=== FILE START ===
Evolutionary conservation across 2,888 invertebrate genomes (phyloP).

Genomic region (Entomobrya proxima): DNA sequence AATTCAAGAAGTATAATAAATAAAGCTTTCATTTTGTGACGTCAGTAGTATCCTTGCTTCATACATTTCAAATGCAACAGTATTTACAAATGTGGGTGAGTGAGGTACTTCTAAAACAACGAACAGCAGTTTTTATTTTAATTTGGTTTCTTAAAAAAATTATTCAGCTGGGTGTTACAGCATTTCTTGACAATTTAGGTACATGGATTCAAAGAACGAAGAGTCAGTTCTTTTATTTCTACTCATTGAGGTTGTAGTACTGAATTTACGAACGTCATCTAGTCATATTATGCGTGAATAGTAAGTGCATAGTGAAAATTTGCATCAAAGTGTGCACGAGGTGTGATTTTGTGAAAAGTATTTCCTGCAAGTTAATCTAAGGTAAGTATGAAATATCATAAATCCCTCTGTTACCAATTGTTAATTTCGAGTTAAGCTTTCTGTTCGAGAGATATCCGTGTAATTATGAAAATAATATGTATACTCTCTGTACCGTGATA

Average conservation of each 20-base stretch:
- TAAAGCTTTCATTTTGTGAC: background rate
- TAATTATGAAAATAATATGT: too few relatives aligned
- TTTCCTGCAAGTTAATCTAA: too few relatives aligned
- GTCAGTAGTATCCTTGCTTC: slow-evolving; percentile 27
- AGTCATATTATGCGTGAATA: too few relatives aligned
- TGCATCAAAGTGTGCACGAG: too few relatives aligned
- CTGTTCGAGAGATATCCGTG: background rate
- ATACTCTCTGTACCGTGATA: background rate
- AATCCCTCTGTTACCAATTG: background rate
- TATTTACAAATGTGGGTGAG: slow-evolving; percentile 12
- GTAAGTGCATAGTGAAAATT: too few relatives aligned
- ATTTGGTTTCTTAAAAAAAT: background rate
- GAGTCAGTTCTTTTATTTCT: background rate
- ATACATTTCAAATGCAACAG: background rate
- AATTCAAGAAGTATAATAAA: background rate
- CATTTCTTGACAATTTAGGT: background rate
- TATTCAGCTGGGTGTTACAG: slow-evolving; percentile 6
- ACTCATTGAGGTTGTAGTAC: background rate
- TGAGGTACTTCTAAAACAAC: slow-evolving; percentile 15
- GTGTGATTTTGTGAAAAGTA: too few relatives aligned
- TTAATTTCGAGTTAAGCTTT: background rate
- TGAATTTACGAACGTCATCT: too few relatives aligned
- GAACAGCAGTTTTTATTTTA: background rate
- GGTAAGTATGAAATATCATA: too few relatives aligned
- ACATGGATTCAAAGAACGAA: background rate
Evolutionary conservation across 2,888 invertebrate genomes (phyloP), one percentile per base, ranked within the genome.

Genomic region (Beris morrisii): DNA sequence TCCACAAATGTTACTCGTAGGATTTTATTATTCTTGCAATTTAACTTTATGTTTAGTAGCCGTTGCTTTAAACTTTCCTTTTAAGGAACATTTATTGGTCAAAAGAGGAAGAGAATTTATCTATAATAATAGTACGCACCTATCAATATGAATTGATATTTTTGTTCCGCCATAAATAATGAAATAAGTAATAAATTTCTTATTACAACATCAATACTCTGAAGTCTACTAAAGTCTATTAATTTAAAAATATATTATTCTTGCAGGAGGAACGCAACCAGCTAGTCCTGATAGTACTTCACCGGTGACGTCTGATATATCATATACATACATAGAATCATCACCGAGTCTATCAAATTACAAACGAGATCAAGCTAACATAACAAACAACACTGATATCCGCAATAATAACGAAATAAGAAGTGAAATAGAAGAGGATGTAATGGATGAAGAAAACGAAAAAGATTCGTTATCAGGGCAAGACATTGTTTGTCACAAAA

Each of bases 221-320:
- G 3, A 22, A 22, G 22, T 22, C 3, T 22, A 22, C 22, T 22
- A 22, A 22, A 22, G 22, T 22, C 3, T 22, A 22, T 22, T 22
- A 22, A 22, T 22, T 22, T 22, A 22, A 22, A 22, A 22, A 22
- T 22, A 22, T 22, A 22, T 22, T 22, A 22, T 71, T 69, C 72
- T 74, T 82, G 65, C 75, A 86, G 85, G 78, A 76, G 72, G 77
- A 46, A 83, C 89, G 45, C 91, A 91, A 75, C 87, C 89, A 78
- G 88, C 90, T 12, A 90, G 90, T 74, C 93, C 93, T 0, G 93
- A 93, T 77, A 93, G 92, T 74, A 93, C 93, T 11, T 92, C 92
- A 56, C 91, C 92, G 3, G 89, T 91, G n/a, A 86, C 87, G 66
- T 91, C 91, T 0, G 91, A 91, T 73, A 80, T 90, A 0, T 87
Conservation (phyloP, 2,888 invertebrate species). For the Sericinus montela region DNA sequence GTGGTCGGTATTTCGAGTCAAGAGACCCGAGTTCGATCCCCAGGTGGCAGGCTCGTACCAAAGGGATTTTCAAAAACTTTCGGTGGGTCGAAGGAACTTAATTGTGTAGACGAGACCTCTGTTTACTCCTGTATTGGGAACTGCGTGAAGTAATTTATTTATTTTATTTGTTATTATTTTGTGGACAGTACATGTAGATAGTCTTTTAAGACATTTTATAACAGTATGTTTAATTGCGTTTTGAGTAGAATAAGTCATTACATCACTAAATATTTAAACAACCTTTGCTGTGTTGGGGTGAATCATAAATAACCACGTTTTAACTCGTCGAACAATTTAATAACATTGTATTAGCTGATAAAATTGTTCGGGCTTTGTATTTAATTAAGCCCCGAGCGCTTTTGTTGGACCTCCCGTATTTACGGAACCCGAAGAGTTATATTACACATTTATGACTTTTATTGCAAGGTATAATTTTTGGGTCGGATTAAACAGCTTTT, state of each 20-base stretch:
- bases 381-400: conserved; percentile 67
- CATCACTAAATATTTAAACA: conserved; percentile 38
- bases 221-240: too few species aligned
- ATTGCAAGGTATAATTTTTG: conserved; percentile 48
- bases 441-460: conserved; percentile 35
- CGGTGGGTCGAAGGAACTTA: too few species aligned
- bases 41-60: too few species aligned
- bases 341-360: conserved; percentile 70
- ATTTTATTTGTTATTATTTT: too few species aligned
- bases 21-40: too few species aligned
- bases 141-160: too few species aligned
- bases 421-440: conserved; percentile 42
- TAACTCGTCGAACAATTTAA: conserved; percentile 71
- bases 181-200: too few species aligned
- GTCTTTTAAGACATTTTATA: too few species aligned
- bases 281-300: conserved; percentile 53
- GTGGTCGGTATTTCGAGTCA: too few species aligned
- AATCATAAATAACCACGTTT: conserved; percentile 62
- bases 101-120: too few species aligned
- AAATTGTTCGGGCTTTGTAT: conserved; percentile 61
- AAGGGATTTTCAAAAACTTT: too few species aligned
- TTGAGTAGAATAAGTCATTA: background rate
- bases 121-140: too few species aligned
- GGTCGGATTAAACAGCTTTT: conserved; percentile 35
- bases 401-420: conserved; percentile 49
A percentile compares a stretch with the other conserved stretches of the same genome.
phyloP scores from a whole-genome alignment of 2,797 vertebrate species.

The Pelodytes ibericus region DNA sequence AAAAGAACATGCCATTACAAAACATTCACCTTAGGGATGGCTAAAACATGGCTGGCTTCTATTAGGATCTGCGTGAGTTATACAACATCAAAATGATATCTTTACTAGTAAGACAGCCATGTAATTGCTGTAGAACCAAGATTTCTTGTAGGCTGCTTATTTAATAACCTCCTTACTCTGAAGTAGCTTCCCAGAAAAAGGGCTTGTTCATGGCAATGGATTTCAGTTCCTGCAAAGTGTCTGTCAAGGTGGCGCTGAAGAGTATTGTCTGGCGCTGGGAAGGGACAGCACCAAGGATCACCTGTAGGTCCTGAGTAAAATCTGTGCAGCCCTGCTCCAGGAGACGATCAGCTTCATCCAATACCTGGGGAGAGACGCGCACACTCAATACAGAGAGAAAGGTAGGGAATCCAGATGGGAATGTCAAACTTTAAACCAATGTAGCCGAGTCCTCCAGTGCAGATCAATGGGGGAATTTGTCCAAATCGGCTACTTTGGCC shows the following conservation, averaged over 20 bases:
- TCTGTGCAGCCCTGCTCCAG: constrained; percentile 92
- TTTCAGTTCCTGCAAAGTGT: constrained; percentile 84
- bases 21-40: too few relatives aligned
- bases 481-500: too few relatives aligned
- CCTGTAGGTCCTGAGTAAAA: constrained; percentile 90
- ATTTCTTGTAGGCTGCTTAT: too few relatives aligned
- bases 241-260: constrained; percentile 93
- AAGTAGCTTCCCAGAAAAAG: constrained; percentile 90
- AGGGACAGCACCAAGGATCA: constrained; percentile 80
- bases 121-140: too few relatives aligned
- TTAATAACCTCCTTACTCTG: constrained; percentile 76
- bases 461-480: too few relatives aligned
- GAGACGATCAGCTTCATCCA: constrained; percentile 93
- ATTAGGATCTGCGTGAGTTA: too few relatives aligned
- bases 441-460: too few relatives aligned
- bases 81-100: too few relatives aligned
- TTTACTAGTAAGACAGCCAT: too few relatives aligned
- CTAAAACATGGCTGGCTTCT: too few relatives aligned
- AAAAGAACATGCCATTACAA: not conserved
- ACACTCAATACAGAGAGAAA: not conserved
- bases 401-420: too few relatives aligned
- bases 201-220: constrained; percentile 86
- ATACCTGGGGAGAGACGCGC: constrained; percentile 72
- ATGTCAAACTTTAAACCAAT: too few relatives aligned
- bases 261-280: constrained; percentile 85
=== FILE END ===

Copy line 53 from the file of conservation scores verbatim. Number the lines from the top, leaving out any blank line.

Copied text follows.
- bases 141-160: too few species aligned